In Page One Documentary, the Grey Lady Receives a Timely Makeover
If you’re a newspaper journalist who enjoys masochistically gorging on the “newspapers are dead, take me to the content farm” meme, then Page One, a documentary about The New York Times showing at the Irish Film Institute, is the movie for you. Or at least it was for me. I came away from it duly convinced by the democratic importance and sweeping professionalism of The New York Times, as I think is the intention. As a tribute I’ve replicated in this post’s title the newspaper’s unique stylistic fondness for starting a headline with a prepositional phrase.
It’s not that I didn’t absorb the very real sense of insecurity and self-doubt that’s clearly got a guest pass for the New York Times Building. As advertising plummets and the culture of free triumphs, the editorial axe swings. A veteran section editor decides to take voluntary redundancy rather than try to “push my luck for another five years”. The deputy obituaries editor departs in the knowledge that her job title is on the endangered species list. Colleagues clap and cry.
But much of Page One seemed designed to “move the story on” from the paper’s recent woes. So, as a corrective to the scandalous saga of Judith Miller’s uncritically WMD-tastic, administration-cheerleading war reports, there’s a segment where a series of editors forensically rubbish an NBC news broadcast proclaiming the US military’s exit from Iraq, deriding it as fake narrative closure by the network.
What of the diluted authority of “analogue newspapers” in a digital world? One of the talking heads notes that in the YouTube age, someone like Wikileaks founder Julian Assange doesn’t need The New York Times the same way that Daniel Ellsberg, the man who leaked the Vietnam war-era Pentagon Papers, needed The New York Times. Ultimately, however, it’s decided that the Wikileaks documents gained credibility by virtue of its “vetting” and publication by established journalistic brands.
The threat posed to public interest journalism by parasitic aggregators like Michael Wolff’s Newser and ethically-alternative media magnates like Sam Zell are cited, though both are effectively and amusingly taken down in one way or another by the film’s blunt hero, David Carr, a former cocaine addict turned media columnist. (If you’ve seen the film, you can read Carr’s page-one story on the “bankrupt culture” of Sam Zell’s Tribune Company here.) Carr has a short fuse – “I don’t do corporate portraiture,” he tells a multimedia company making a pitch about how great they are.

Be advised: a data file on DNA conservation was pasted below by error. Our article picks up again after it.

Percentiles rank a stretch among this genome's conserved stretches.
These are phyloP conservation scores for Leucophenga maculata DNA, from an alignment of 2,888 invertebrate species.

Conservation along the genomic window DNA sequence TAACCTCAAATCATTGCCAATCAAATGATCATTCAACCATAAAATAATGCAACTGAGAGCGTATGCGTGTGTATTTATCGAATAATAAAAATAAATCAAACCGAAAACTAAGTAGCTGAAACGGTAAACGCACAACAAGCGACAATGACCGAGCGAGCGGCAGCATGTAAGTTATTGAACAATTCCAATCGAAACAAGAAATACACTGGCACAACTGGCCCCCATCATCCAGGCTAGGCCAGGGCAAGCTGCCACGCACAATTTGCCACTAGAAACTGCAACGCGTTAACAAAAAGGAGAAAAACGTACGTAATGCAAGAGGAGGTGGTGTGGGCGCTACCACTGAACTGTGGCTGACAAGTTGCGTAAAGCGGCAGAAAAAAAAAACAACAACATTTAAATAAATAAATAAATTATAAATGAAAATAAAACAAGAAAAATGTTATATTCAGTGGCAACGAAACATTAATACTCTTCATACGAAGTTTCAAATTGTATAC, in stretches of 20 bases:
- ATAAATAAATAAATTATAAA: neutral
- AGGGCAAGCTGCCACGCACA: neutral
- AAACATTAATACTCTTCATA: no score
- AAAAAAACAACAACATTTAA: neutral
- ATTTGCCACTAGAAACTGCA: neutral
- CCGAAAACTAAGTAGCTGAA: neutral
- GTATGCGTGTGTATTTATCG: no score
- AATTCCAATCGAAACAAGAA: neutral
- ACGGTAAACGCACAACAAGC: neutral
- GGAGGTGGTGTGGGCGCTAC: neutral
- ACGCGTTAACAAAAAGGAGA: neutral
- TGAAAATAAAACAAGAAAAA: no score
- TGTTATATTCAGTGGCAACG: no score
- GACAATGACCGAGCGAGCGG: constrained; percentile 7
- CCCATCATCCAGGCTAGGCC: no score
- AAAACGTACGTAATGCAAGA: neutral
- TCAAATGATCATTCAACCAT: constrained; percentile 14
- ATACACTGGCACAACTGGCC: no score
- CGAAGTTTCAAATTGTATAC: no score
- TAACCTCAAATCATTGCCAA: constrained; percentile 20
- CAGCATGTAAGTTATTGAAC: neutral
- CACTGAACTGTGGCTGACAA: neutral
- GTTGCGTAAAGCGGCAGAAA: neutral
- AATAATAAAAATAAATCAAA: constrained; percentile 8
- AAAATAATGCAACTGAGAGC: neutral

But the line that had me wide-eyed was where he informs his editor that he is going to take “another” two weeks to research the Tribune article, followed by a further week to write the piece, and only then would he have something to show him. Three weeks plus added time is an ice age in the average byline-hungry, resource-starved newspaper. Any minute now, I thought, this being the US media, they’re going to start talking about the mysterious creatures known as “fact checkers”. Or maybe someone is going to be shown hot-footing it down to a crime scene in order to conduct a parallel investigation that eventually trumps the inferior police one. Such is the way with journalism in the movies, even when they’re fretting about the end times. The New York Times may be committing fewer resources to journalism than it once was, but its investment is still way ahead of most of the rest.
Amazingly, however, even when someone comes along and makes a documentary as flattering as this one, the newspaper is still old-school enough to be wilfully non-commercial about it. Apparently mindful of potential “conflicts”, the paper hired somebody outside the company to review it on its movie pages. Sadly, the reviewer slammed the documentary as “a mess”, telling the loyal New York Times‘ readership to go see His Girl Friday again instead. Oh well.